Video Games May Trigger Deadly Heart Arrhythmias in Susceptible Children

Data have shown that some children and adolescents experience heart arrhythmia while playing video games. Owing to this phenomenon is the adrenergic stimulation that takes place when one is absorbed in an electronic gaming environment.

Given that adolescents deemed at high-risk to play sports due to a proarrhythmic diagnosis are often encouraged to use electronic gaming, it’s important to understand the impact this mode of play has on the heart.

Researchers of a new study sought to assess examples of electronic gaming induced arrhythmia, identify at-risk populations, pinpoint the most-commonly found arrhythmias seen in these groups, and discern the overall significance of this problems. Their findings were reported this week in Heart Rhythm. 

In this multisite case series analysis, the investigators combed Medline, PubMed, Embase, Cumulative Index to Nursing, Allied Health Literature, and Cochrane Library to identify relevant studies. The main endpoint of interest was defined as the occurrence of an arrhythmic event, fainting, or cardiac arrest during electronic gaming.

Findings Suggest Further Investigation is Needed

The final analysis comprised of six relevant articles. The researchers found that 22 patients (18 in the case series, and 4 via systematic review) between the ages of 7 and 16, mostly male (86%) with suspected or proven ventricular arrhythmia during gaming. They observed that over a quarter (27%) suffered cardiac arrest, and 18% died suddenly. Moreover, they found that a proarrhythmic cardiac diagnosis was known in 31% of patients before their electronic gaming event, and in 54% after their gaming event. In terms of arrhythmia type, 45% of individuals had catecholaminergic polymorphic ventricular tachycardia, 18% had long QT syndrome, 9% were post–congenital cardiac surgery, 9% had “idiopathic” ventricular fibrillation, and one had coronary ischemia following Kawasaki disease.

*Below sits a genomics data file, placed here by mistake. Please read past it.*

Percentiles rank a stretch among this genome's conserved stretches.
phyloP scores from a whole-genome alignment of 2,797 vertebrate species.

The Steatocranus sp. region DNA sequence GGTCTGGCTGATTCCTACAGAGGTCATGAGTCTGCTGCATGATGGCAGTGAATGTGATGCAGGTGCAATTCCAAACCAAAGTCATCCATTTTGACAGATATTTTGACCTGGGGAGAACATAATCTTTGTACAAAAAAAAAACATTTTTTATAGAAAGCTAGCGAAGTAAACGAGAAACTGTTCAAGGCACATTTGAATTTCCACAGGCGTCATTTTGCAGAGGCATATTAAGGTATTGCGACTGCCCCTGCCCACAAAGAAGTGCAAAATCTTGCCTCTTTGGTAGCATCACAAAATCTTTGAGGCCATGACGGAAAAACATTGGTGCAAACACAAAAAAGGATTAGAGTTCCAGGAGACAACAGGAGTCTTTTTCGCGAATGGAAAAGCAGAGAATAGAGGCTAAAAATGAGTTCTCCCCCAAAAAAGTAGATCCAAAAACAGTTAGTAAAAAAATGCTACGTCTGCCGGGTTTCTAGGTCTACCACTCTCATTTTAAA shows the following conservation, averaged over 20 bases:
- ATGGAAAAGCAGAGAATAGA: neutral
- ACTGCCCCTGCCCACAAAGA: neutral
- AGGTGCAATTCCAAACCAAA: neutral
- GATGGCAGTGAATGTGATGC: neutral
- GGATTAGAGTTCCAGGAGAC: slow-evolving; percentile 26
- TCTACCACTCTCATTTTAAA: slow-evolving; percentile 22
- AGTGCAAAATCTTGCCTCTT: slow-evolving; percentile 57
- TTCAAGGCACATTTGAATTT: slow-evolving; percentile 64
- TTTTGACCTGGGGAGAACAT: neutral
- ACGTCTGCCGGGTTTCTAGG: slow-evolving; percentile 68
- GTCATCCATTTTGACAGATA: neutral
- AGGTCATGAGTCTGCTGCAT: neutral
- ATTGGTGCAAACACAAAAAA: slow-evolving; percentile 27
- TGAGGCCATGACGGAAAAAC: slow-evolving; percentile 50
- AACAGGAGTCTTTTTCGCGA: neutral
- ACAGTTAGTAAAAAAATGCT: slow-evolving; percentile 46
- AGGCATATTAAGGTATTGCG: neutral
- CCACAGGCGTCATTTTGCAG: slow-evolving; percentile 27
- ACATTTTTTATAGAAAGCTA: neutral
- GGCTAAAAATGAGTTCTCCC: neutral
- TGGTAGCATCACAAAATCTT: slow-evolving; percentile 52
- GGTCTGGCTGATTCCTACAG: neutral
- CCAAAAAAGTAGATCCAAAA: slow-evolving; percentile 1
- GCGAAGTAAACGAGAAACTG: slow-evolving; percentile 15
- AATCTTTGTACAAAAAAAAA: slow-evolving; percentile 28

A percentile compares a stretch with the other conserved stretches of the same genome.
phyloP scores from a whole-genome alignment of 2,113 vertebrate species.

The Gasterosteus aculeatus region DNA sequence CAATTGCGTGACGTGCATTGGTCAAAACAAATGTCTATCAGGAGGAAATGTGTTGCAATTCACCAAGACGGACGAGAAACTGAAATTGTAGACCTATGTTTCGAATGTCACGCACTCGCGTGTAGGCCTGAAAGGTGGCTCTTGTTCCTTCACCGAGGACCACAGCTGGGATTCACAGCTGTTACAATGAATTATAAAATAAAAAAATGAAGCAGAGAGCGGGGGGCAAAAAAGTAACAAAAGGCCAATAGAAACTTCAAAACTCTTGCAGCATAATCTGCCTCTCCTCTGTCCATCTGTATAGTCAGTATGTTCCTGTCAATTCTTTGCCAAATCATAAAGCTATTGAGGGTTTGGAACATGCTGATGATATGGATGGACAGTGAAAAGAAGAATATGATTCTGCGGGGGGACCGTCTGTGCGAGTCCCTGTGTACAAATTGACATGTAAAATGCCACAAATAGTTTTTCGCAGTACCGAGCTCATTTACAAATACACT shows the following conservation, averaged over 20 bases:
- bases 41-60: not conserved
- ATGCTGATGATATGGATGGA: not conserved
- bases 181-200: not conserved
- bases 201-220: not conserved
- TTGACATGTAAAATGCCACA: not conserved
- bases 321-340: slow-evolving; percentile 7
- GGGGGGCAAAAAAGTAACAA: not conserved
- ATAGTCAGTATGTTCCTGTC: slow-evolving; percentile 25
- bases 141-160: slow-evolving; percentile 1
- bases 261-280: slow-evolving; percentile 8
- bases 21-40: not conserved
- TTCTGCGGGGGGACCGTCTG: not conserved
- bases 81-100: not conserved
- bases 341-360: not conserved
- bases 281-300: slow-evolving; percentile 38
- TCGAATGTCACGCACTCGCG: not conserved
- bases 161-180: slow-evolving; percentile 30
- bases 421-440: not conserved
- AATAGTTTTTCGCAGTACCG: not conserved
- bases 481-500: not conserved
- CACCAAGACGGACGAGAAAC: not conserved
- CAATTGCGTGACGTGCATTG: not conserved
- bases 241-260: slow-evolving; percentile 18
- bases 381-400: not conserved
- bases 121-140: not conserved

“Electronic gaming can precipitate lethal cardiac arrhythmias in susceptible children, and syncope in this setting should be investigated,” the researchers concluded. “Clinical history taking regarding syncopal events in children should include details of participation in exciting and emotionally charged activities such as electronic gaming at the time of the event. Counseling regarding safe participation in electronic gaming should be considered after a proarrhythmic cardiac diagnosis, particularly CPVT, has been made.”